Romke Hoogwaerts (RH): This is a wonderful space. How long did you say you’ve been here?
Peter Funch (PF): I’ve been here three years now. I had my previous studio [in the Lower East Side] for four years.
RH: Does that make it seven years in New York?
PF: Eleven years. Time goes by very quickly.
RH: You’re Danish, right? When did you leave Denmark?
PF: I first moved to London in 2003, maybe. I was there for a little more than a year and then I moved over here.
(Peter hands me a cappuccino he’s just prepared)
RH: Wonderful, thank you. How much has New York changed since you’ve been here?
PF: A lot! Especially when you’re not like an old New York romantic. I mean it’s that development, you can’t avoid it. It’s pretty wild to see how much is changing, how much it’s becoming a new development. Especially when I moved to Greenpoint; it was a place that just three years ago was quiet. Now it’s just fucking business. Internet companies, people that want to make money… you see the change in the way people dress…
RH: I’m sure you pick up on that a lot especially given your kind of photography. The Babel Tales series, it’s a study of people and the city and how they act.
PF: Yeah. It’s funny because now that I’ve moved to Brooklyn, for me it’s a period of being the outsider in New York, observing like a flaneur, fascinated with the myth and the randomness.
RH: In Denmark, did you grow up in a city?
PF: No, I grew up in a rural area outside the second biggest city, Aarhus, north of Germany. Boring as you can imagine. Then I studied, I moved away as soon as possible when I finished high school and tried to move to London, then came back and studied journalism and photojournalism [and graduated in 1999]. And that kind of brought me to Copenhagen and I continued my life there…
RH: How long were you a photojournalist?
PF: It’s hard to define. I went to Masterclass workshop at World Press Photo [in 2003] which was amazing but I think that was kind of my goodbye to it; I mean, fantastic workshop, amazing people, amazing way of meeting people and talking about photography, but I was like, OK. This is not what I’m doing. I know I’m not doing this anymore. I’m not denying it, I really appreciate the way of making stories… I think I just [wanted to] expand it.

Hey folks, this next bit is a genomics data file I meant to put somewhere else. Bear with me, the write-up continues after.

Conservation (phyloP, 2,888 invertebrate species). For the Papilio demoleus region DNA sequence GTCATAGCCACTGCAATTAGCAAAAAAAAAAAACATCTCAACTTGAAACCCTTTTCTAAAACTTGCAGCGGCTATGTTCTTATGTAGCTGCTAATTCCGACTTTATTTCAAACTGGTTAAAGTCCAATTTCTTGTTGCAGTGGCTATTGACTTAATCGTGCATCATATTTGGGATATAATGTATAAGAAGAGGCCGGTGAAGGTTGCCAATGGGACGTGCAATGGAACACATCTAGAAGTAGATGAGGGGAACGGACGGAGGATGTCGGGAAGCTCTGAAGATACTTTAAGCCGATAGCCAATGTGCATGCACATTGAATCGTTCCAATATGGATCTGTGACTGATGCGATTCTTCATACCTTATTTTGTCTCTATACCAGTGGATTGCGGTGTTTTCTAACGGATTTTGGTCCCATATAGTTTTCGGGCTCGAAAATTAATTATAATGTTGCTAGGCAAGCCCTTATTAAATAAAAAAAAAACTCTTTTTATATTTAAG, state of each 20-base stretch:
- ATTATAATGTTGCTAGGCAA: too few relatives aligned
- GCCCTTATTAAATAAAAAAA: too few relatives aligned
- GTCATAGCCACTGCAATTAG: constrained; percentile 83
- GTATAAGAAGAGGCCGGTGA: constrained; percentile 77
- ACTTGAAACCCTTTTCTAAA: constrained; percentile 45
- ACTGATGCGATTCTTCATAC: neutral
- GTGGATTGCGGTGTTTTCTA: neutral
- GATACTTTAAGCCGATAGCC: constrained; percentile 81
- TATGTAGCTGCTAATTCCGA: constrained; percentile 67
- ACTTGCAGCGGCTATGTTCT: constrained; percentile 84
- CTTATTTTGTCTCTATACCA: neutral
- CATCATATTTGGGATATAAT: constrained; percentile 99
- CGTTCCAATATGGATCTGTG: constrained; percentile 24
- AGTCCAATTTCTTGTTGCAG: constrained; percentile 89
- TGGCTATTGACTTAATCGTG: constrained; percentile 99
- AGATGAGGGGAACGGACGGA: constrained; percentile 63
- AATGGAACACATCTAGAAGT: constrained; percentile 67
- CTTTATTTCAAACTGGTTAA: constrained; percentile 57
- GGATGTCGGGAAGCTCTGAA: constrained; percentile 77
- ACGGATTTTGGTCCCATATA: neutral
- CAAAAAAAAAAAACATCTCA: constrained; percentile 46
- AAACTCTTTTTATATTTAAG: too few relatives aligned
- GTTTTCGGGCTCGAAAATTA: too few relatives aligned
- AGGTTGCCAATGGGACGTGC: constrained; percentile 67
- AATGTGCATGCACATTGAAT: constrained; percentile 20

We walk around the studio for a minute.
RH: [pointing to photograph on the wall] So, this is your newest project…
PF: That’s the last project I did, called Expedition Mount Baker. It’s done together in collaboration with Project Pressure, which is this kind of archive of retreat of glaciers.
RH: It’s a different style than your other photos, it’s a different camera…
PF: In Babel Tales I used the technique of going back again and again in the same point of view. I love that idea of having time being put into photography, almost like a little short film. I don’t know if it’s because of the trend of process based photography but I’ve always been looking back at older techniques and been fascinated with this separation. Like how we started doing colour photography, a process where you shoot a red green and blue, a beginning, a middle and an end, which means there’s narrative in it. It also gives a sense of time, that it’s something that is in transition.
RH: So you shoot the colours separately.
PF: Yes, the technique also reminds me of painting.
RH: I noticed that it seems you have a strong influence from painting, like in Danish Diaries, those landscapes feel very painterly. Cinema is definitely a stronger element, especially in Babel, even the dimensions of it but also the scale, it makes you feel like you’re in the movies.